Watched May 22, 2011
Adam Bolden’s review:
Another four years have passed and it’s time to once again sail the seas with Jack Sparrow. With Will and Elizabeth out of the way, and a new, Oscar-winning director at the helm, the expectations for this installment in the Pirates of the Caribbean franchise were among the highest in its existence. And while it doesn’t exactly live up to what it could have been, what it is isn’t half bad.
On Stranger Tides finds Jack Sparrow a while after At World’s End, still searching for the metaphorical and/or physical key to unlocking the Fountain of Youth. Barbossa is now working for the crown and Gibbs is the only friend Jack has left in the world. While escaping the king’s guards Jack meets up with a former lover named Angelica who claims to be the daughter of the infamous Captain Blackbeard. She brings him along to help her father find the Fountain of Youth before Barbossa.
Jack Sparrow is now this generation’s Indiana Jones. The direction in which the franchise is being taken as of this film leaves the field wide open for an unlimited number of mythologically-driven story lines that can send Jack wherever seems convenient at the time. Luckily they took the high road with this concept and made a particularly enjoyable film that is a good omen for things to come. Jack is the same as ever but even more so because this is the first time where he is the indisputable main character. It’s also interesting to see Jack in an actual romantic relationship (or what remains of one) which further explores the fact that he is in his very soul a pirate more than anything. Blackbeard is an interesting villain but not a very memorable one. When compared to somebody like Davy Jones or Barbossa (who is still as fascinating to watch as ever), he doesn’t measure up and will ultimately not be highly regarded in the future, I would surmise.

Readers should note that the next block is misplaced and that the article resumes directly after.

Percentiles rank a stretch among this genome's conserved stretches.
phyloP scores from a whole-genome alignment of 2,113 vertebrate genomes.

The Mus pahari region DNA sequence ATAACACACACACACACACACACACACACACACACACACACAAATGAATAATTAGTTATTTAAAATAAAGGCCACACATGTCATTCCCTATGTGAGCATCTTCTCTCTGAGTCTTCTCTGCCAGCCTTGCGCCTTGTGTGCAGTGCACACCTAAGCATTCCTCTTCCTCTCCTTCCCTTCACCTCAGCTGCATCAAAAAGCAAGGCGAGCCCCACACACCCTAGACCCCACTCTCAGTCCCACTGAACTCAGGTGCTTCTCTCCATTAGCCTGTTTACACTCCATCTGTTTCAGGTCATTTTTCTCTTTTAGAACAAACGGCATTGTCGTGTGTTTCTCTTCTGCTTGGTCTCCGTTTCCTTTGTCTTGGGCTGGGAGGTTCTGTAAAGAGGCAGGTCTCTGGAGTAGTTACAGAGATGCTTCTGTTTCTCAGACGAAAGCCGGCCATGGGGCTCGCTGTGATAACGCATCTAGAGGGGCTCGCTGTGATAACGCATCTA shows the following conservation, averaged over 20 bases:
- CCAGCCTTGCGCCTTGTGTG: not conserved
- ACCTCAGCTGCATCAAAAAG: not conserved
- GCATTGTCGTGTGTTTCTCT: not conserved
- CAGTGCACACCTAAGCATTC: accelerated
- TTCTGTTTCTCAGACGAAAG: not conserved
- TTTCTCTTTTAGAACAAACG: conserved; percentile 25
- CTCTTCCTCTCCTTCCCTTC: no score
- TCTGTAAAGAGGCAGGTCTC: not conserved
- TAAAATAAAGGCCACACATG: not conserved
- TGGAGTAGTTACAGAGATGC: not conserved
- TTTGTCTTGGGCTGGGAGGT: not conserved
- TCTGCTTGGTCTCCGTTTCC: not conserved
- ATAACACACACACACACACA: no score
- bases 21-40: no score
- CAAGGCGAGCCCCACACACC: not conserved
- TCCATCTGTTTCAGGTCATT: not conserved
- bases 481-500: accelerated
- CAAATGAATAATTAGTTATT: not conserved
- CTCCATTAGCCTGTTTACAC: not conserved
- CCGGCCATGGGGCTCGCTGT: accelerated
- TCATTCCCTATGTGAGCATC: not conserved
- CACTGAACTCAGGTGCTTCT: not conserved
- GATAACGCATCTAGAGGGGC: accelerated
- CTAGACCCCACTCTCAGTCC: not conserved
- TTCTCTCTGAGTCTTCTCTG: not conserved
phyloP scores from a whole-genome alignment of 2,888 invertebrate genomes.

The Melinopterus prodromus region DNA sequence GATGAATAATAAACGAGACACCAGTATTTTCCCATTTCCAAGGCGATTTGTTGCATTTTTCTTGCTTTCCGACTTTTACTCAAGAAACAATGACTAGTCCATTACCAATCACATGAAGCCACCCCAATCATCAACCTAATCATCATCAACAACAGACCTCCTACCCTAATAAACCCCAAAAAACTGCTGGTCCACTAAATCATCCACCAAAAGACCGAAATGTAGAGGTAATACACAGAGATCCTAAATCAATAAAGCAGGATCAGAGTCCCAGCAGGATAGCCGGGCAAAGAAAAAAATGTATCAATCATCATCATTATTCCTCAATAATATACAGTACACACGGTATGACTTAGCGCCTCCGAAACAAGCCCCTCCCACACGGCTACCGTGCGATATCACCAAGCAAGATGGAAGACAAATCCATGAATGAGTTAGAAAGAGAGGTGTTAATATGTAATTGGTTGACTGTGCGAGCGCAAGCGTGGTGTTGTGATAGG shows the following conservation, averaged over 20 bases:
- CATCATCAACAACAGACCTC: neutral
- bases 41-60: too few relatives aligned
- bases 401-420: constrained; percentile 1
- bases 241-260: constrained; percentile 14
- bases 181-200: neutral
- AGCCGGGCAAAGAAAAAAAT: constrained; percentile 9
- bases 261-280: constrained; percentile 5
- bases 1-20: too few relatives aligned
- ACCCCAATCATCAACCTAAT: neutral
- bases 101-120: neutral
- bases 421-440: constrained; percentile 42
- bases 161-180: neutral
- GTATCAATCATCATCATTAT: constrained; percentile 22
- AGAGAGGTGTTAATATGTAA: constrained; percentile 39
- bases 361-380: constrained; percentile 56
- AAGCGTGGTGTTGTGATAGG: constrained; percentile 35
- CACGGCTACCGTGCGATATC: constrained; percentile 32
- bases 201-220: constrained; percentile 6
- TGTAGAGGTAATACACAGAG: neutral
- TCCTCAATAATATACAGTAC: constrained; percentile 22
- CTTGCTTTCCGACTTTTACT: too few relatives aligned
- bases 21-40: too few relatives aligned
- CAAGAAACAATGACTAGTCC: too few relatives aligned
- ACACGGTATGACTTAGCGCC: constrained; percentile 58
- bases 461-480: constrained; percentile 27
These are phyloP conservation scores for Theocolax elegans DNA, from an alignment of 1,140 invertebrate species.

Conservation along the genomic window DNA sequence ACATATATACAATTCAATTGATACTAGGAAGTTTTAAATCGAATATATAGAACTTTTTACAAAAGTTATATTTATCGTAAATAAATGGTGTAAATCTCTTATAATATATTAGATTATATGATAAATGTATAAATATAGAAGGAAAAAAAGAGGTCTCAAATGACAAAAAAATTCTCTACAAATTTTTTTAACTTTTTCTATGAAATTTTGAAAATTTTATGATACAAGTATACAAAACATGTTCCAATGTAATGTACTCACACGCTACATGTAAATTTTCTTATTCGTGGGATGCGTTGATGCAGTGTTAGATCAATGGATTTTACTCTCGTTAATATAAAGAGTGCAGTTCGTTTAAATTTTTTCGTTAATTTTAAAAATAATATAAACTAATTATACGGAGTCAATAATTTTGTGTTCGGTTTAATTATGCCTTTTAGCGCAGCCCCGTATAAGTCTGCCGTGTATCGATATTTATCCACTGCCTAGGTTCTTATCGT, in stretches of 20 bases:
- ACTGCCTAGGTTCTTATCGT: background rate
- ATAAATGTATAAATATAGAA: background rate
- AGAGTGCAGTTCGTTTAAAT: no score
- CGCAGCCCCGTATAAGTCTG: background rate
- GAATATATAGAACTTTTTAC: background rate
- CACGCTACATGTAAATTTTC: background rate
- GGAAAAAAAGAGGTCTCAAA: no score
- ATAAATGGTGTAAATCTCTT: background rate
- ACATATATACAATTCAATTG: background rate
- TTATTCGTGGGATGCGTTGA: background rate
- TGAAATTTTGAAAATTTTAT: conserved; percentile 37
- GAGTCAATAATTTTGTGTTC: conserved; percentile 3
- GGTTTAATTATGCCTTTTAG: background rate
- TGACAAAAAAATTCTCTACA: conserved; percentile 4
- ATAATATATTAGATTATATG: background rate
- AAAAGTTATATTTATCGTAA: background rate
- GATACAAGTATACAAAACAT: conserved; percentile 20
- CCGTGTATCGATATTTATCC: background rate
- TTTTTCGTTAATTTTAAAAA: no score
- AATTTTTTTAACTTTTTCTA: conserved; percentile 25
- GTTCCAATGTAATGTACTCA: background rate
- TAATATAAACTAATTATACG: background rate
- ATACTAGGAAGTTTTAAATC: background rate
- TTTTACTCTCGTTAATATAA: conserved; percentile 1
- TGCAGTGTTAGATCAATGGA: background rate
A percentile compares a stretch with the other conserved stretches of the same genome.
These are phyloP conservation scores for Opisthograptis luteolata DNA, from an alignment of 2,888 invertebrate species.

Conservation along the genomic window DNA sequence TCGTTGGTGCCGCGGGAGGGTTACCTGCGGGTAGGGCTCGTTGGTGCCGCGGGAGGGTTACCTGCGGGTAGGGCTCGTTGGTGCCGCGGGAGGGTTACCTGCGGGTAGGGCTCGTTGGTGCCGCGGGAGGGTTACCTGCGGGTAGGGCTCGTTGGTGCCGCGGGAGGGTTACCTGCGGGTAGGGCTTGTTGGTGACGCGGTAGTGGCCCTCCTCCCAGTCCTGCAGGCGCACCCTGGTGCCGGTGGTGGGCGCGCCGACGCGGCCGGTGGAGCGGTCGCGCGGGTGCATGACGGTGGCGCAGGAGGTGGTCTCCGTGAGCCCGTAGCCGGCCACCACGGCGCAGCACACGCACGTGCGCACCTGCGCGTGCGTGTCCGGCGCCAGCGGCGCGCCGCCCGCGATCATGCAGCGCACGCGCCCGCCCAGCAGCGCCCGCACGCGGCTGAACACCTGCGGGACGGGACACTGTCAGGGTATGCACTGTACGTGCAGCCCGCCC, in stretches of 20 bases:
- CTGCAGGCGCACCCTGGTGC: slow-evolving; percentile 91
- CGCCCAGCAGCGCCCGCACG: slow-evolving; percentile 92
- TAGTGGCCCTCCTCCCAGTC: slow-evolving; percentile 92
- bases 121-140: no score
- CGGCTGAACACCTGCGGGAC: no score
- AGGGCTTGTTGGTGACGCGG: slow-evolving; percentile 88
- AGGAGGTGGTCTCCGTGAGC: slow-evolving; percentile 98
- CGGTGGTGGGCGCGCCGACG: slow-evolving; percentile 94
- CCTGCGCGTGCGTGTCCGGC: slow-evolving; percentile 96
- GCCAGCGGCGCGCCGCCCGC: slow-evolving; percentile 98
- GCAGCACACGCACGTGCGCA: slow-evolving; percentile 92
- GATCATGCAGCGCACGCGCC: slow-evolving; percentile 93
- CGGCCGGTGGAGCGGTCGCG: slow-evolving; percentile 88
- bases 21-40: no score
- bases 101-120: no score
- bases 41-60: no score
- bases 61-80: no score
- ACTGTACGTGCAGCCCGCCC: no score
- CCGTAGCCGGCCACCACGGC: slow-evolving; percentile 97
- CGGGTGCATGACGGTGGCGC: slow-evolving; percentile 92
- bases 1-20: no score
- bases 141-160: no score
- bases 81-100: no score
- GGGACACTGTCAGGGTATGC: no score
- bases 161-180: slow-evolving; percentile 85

Despite the budget being reported at $250 million, this is probably the least artificial of the Pirates films to date (though I’m not entirely sure how much of the scenery was real and how much was computer-generated). It should be noted however that Johnny Depp received over a fifth of the budget as his salary. Whereas The Curse of the Black Pearl had an entire crew of cursed pirates and the following two films had fish people, the kraken, and other various otherworldly effects, this film stays well enough in the real world. I believe this worked to the film’s benefit as it brought back that pirate nostalgia that had been missing since the first film.
While the film finally tosses aside the idea that every character needs to be comic relief, it suffers from a few brand new ailments that are a bit more unique. The first fifteen minutes or so of the film are spent in London, hindering the rugged piratey feel of the previous stories. It’s not a very inviting way to return to the franchise and definitely feels out of place. It disappears soon enough however, and I’m not even sure I feel comfortable using this complaint as the East India Trading Company plot brought a lot of this in the past films and it didn’t feel intrusive. I guess I’m not exactly sure what bugged me about it, but it definitely felt uncomfortable and stilted.
An additional and bizarre subplot features a missionary aboard Blackbeard’s ship who has been captured in hopes that he might help redeem Blackbeard’s soul. We’re never given a reason to care about this character even when he develops his own romance along the journey and so I never feel any emotional attachment to anything he does or is involved in. As I stated before, Blackbeard is not a very memorable villain. It feels like they tried really hard to make him bloodthirsty and evil but he never comes off as more than a boring, generic villain. I sort of admire what they were trying to do with him but it never ends up working very well.
Pirates of the Caribbean: On Stranger Tides is a fresh and interesting change of pace for the series that will hopefully lead to more similar films in the future. Depp says he’s up for anything so here’s hoping they don’t bog it down with more convoluted plots and confusing character development like they did in Dead Man’s Chest.